For someone who rarely attended auctions, my father somehow managed to host or co-host four different auctions in the last 20 or so years of his long life. Is that a record of some kind?
The first, in the mid-1990s, was a dispersal sale for the 100 or so Holstein cows, heifers and calves that had remained on the southern Illinois dairy farm of my youth after Dad had downsized 10 years earlier.
The sale was a winner because local milk prices had spiked to more than $15 per hundredweight earlier that year and dairy farmers near-and-far came to buy, literally, his cash cows.
If memory serves, the average price for old or young, milking or dry was a pleasantly surprising $800. By the time of his farm equipment sale the following spring, however, milk prices had curdled and dairy farmers were in no mood to buy anything.
Most stayed away and a soggy, pre-sale snow added to their inertia. That meant his high-mileage silage wagons, tractors, and 1,000-gallon stainless steel bulk tank were carted off for dimes on the dollar.
If the poor prices stung, my father never let on. He thanked everyone for coming and shook every buyer’s calloused hand.
A couple of years afterward, the widow of a neighboring farmer was planning a farm and household auction before moving to new home in a nearby town.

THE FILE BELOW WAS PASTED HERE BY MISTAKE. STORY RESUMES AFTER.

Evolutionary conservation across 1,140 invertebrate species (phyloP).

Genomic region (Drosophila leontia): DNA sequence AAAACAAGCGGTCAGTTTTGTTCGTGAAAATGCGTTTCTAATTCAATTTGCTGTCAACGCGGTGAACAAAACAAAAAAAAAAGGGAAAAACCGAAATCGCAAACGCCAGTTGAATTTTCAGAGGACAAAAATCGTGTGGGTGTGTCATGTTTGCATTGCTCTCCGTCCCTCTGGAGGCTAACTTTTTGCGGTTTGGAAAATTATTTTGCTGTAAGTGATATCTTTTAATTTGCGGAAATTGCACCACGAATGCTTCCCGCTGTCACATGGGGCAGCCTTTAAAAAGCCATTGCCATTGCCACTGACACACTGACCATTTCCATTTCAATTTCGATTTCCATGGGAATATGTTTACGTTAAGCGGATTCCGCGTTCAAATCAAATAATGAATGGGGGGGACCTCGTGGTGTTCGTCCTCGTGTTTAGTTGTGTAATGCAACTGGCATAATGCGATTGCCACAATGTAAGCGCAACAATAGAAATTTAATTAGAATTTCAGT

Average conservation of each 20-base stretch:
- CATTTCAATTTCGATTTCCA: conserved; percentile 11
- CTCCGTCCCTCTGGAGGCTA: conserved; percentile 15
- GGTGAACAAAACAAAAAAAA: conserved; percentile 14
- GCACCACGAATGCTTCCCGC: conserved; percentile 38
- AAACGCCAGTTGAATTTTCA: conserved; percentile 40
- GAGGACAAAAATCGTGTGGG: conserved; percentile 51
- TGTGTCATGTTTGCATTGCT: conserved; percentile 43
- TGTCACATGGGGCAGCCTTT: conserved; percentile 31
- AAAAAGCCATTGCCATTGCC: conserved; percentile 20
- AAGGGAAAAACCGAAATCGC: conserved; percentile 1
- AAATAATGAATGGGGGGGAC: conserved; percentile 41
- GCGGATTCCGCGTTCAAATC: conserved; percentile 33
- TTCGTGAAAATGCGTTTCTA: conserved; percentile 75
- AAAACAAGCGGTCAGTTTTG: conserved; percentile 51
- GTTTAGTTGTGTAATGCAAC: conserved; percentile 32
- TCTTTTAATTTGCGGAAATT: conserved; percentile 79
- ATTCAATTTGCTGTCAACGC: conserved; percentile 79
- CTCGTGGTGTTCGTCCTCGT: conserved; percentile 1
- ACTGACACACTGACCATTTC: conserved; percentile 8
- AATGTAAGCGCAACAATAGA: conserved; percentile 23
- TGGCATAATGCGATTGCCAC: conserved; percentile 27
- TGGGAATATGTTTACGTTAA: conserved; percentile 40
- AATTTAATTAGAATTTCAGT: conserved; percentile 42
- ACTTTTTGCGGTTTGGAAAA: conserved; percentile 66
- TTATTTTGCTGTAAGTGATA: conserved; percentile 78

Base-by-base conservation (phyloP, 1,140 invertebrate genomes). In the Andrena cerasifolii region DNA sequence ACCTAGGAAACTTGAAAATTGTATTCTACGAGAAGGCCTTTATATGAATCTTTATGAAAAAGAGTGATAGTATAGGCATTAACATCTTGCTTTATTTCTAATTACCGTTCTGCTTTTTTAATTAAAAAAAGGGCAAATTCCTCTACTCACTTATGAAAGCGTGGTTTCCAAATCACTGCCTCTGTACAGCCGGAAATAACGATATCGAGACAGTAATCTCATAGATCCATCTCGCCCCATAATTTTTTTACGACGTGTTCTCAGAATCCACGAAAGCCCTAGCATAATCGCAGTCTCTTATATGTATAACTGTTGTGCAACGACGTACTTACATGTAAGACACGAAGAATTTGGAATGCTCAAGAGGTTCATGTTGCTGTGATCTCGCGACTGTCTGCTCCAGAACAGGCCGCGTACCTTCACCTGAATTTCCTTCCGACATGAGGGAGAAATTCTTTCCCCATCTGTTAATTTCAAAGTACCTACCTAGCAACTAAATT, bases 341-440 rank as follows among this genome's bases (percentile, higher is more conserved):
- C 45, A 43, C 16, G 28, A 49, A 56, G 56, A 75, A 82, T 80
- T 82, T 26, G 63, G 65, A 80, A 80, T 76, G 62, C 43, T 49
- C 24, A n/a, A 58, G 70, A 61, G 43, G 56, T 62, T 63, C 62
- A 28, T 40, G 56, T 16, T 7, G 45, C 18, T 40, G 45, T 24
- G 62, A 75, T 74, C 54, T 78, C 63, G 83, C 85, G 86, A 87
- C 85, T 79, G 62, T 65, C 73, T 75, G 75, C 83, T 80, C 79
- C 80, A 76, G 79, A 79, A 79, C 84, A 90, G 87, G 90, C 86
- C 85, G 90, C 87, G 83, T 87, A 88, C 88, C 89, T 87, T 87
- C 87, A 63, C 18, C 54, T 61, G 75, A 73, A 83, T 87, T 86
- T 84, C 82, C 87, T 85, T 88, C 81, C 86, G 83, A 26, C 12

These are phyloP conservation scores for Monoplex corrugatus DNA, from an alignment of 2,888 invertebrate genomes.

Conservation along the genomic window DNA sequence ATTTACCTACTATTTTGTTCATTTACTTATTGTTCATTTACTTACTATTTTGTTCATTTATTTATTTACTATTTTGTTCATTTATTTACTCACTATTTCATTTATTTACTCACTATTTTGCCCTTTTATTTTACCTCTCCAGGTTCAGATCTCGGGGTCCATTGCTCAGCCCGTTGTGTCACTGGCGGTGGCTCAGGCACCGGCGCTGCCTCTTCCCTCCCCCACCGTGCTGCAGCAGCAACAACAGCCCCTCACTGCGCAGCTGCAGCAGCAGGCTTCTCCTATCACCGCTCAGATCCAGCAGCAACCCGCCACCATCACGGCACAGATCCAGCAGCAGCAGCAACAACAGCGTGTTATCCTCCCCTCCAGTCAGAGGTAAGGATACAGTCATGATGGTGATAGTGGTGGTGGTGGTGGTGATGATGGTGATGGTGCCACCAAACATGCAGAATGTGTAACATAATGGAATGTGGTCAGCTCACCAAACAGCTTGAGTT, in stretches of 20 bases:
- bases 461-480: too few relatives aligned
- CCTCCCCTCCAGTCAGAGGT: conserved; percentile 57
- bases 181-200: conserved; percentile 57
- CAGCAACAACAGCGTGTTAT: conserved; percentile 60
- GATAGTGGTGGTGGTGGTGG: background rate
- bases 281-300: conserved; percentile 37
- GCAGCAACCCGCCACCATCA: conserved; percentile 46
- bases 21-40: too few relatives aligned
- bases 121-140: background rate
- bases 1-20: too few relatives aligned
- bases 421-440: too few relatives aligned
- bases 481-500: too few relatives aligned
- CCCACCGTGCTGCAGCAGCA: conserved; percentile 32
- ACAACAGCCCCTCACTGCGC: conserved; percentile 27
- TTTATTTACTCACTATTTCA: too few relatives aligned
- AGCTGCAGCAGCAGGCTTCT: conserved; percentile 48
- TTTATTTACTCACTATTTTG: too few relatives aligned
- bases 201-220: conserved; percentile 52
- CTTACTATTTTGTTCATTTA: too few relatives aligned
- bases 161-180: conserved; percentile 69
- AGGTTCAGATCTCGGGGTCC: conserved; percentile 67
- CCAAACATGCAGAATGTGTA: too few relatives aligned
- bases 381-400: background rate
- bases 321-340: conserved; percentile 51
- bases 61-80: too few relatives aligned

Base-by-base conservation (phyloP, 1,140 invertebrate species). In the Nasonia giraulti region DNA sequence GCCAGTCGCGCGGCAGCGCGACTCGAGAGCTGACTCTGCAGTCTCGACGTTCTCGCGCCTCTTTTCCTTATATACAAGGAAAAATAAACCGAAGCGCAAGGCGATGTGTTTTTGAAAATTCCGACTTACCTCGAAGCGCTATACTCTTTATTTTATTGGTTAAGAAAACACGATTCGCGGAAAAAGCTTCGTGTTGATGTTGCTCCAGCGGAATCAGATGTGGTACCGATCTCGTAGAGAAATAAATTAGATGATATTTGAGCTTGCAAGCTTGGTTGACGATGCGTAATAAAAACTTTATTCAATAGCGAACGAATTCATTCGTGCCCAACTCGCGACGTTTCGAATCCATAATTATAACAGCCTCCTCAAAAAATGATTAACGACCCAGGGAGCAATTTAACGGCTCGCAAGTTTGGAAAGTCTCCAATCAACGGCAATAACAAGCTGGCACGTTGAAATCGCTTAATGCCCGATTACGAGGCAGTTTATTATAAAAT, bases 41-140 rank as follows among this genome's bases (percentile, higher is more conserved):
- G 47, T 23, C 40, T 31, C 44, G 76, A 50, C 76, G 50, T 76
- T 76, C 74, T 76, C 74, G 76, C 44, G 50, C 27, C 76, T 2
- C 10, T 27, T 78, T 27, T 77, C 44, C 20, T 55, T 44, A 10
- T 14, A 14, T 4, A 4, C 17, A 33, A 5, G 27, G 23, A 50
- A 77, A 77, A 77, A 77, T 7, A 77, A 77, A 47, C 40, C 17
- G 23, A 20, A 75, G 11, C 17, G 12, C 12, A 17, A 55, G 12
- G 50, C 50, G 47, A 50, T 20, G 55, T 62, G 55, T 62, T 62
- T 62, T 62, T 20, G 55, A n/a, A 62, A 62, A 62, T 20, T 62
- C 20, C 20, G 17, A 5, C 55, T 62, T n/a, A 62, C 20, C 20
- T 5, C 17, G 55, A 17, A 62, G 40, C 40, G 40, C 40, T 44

My father and mother joined her to do the same: sell everything they could not take with them in their planned move to town.
The lovely Catherine and I drove the three hours south to witness the event and, we promised each other, not buy a thing. We, after all, didn’t need a butchering kettle, Lincoln arc welder, or a too-heavy-to-lift anvil attached to an even heavier pecan stump.
As it turned out, we weren’t alone. The locals came to buy cheap or not buy at all. It was hard to see items so valued by my parents bought by others who valued them so little.
For example, a hand-cranked sausage stuffer, worth its weight in gold the one day a year we needed it, sold for under $10.
Bedroom sets, tired, sure, went for less than the price of firewood. A set of jumper cables had to be “thrown in” to a box of cookware to bring, finally, an embarrassing $1.
My father saw it all and never once commented, grimaced or looked away.
My parents’ fourth and final auction sold the remainder of their modest household after they moved, years later, to a nearby assisted living center.
This auction was smaller, quicker and grimmer. I didn’t attend because, by all estimates, it would be over in less time than it would take me to drive there.
So it was. The sale of two items, my father’s 12-gauge Marlin shotgun and his .22 caliber Winchester pump rifle, did silence the small, milling crowd for a few moments.
Bidding for both was rapid-fire and, together, the cash they brought equaled nearly one-half of the sale’s total receipts.
Again, if disappointed by the thin take, my father, now frail and seated on an about-to-be-sold chair, never let on.
He visited with friends, family, and neighbors until the front yard — his front yard — was as empty of the last items of his and Mom’s lives as the long-sold farm was empty of old cows and young children.
“It was,” he explained afterward when I telephoned, “just stuff and mostly used-up stuff at that.”
Indeed, I said, invoking his favorite word of agreement; it was just stuff.
Maybe that’s why the auctioneer’s song never sounded bitter or sad to him: In the end, no amount of “stuff” — valuable or valueless — could ever equal his good health, abiding friends, deep faith and 89 years to enjoy all.